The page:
Signal Iduna Park, Dortmund
Dortmund’s stadium fits an impressive 81,360 people and polls on whose fans stir up the best atmosphere most often declare Dortmund supporters to be the winner. It’s one of those goosebump-sprucing football moments when 24,454 ecstatic Dortmund fans transform Europe’s largest freestanding terrace into a wall of black and yellow flags and banners to greet their team. Former Dortmund coach Jürgen Klopp couldn’t help but share a few tears when he said goodbye to the crowd at the Signal Iduna Park before he left for Liverpool in 2015.
Signal Iduna Park, Strobelallee 50, Dortmund, Germany +49 231 90200
Allianz Arena, Munich
Bayern Munich ranks among the world’s most successful football clubs, and they’re currently in the Bundesliga lead once again. Though their fans seem to have grown somewhat tired of continually celebrating the team, the 75,000-capacity stadium is up there with the world’s best. The design is often jokingly compared to a pillow or rubber raft but was a ground-breaking design when it first opened its doors in 2005. The inflatable panels light up in all red whenever Bayern Munich play, blue for TSV 1860 Munich and white for neutral and international games. The design idea made it across the pond and served as the template for the MetLife Stadium in New Jersey.
Veltins Arena, Gelsenkirchen
Sold-out games see 62,271 people pour into the Veltins Arena, most of them proudly dressed in their royal blue and white football shirts in support of Schalke 04. While the home-game atmosphere is infectious, the high-end facilities of the stadium might even brighten the day of the odd engineer: fold-away stands, a closable roof and a 5 km (3 mile) beer pipeline that pumps the brew from the vaults to the food stalls. And should events other than football be on the agenda, the grassy field simply slides away under the stalls.
Veltin Arena, Arenaring 1, Gelsenkirchen, Germany +49 180 6 150810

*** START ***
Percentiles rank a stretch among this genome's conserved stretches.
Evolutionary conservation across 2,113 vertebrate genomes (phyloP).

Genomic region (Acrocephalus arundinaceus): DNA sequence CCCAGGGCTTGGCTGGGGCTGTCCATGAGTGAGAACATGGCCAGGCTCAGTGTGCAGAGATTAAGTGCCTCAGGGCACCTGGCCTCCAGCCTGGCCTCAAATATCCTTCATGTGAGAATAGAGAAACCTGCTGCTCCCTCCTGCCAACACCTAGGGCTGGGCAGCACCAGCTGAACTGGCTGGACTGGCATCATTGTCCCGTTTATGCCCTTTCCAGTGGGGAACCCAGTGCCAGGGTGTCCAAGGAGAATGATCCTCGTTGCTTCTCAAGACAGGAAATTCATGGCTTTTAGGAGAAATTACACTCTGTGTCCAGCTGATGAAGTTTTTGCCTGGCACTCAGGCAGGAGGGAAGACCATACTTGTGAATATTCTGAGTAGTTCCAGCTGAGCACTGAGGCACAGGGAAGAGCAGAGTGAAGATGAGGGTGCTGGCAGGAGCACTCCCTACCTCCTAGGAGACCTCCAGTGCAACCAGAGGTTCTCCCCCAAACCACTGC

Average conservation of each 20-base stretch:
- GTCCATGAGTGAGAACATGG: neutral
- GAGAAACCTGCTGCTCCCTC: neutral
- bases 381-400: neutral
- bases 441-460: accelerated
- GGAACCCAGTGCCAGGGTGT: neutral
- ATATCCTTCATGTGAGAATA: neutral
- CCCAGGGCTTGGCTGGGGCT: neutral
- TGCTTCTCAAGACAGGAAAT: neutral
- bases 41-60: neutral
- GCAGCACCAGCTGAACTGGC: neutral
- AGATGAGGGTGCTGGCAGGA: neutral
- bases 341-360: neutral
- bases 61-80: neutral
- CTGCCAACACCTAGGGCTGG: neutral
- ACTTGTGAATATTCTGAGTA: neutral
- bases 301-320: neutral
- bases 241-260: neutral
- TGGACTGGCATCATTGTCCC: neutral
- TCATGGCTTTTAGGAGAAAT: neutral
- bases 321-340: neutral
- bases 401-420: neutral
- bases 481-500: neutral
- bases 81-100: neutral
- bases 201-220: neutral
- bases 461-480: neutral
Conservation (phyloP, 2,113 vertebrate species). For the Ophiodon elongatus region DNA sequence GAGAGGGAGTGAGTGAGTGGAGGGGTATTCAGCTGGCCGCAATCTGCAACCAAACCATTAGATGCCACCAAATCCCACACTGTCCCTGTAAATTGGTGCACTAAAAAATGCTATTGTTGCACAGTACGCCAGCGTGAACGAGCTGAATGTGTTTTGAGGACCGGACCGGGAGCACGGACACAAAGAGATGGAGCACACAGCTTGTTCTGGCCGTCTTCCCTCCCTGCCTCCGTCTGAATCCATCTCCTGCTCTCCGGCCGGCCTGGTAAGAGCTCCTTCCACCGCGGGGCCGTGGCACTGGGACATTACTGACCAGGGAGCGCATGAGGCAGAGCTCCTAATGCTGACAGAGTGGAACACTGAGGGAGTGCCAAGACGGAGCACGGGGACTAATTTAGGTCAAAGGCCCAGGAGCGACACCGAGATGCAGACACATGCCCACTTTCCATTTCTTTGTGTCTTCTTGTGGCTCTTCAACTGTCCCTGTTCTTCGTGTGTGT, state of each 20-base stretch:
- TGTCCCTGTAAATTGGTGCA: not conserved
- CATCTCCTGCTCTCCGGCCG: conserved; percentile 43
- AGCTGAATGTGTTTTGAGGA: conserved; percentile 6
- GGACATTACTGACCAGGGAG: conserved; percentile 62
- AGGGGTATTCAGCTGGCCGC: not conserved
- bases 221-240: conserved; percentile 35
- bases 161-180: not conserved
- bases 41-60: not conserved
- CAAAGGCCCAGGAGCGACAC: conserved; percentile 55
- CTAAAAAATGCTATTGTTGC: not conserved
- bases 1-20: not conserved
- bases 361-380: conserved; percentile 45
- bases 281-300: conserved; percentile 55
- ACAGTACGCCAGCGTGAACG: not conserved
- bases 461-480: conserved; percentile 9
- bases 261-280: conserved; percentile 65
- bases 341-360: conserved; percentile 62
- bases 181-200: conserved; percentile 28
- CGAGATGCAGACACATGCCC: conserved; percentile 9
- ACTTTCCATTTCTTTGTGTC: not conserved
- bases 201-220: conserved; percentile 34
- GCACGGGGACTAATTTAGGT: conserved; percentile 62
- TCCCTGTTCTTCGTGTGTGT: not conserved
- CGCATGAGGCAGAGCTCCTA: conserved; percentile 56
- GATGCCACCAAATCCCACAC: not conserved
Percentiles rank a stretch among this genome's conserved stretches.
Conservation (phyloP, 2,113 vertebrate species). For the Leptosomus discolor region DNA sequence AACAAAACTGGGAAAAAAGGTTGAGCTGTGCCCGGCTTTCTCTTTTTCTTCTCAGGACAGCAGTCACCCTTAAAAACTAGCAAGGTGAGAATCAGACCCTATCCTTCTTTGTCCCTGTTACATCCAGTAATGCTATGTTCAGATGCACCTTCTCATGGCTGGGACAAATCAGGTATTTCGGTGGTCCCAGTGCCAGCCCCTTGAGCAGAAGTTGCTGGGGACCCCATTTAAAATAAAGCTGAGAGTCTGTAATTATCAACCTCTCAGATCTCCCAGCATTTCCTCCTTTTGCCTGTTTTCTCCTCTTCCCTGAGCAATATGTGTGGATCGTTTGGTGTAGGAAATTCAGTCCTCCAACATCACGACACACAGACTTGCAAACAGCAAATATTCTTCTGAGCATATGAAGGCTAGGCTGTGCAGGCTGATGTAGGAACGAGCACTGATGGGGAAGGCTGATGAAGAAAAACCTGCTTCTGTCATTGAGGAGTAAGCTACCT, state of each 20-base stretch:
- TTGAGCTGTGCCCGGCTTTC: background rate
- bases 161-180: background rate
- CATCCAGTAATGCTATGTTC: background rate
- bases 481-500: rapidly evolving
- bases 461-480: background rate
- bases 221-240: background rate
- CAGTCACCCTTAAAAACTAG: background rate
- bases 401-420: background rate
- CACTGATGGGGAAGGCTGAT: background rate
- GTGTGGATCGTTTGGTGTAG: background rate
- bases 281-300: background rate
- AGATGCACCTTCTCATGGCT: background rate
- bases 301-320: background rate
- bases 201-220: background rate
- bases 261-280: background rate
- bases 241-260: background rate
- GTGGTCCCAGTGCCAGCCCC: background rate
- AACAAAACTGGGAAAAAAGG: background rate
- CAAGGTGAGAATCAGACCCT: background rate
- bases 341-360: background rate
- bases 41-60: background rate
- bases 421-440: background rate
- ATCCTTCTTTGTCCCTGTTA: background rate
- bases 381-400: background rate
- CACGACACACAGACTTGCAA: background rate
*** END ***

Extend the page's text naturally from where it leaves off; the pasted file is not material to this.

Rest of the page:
Müngersdorfer Stadion, Cologne
Cologne has arguably the most loyal fanbase of all Bundesliga teams. The 1. FC Koln has gone through several relegation battles over the past decade and sometimes gives a mediocre performance at best. But whatever the outcome of a game or a season, their fans refuse to give up on their team but are rather known to create an electrifying atmosphere with their tireless cheers and chants. Only last year, when their team qualified for the Euro Cup for the first time in 25 years, nearly 10,000 fans travelled to London to support their team in the first game against Arsenal.
Müngersdorfer Stadion, Aachener Straße 999, Cologne, Germany +49 221 71616150
Not far from Hamburg’s notorious redlight district is the home ground of the St. Pauli club. Back in the 80s, an alternative and politically left-leaning fanbase emerged, very much representing the population of the St. Pauli neighbourhood. In a time when hooligans and right-wing ideologies swept the European football scene, the St. Pauli club was the first in Germany to ban fascist emblems and activities from their stadium. Since, the club has gained a cult status that reaches far beyond the city borders and the once 1,600-strong audience have turned into a passionate crowd of 29,546 people whose singing echoes all across Hamburg during home games.
Millerntor-Stadion, Harald-Stender-Platz 1, Hamburg, Germany +49 40 3178740
The Volksparkstadion is the home ground of Hamburg’s first division club HSV Hamburg. Unlike St. Pauli, their fans have to travel to the outskirts of the city to cheer on their team, but on the upside, the Volksparkstadion has about twice the capacity of Millentor. The UEFA Elite stadium has hosted several international games since its inauguration in 2000, including some of the 2006 World Cup matches and the 2010 Euro final between Atlético Madrid and Fulham.
Volksparkstadion, Sylvesterallee 7, Hamburg, Germany +49 40 41551887
Bundesliga club Eintracht Frankfurt calls the Commerzbank-Arena home. Since the stadium first opened in 1925 it has undergone several costly upgrades. The retractable roof is the world’s largest of its kind and devoured a whopping 20 million Euros ($24.5 million). Now, it shields up to 51,500 spectators who fill the seats and stands of the arena during league matches on bad weather days. The fans’ favourite high-tech gimmick is the video cube that is suspended from the centre of the roof construction. Each of the four screens measures 31 square metres (334 sq ft).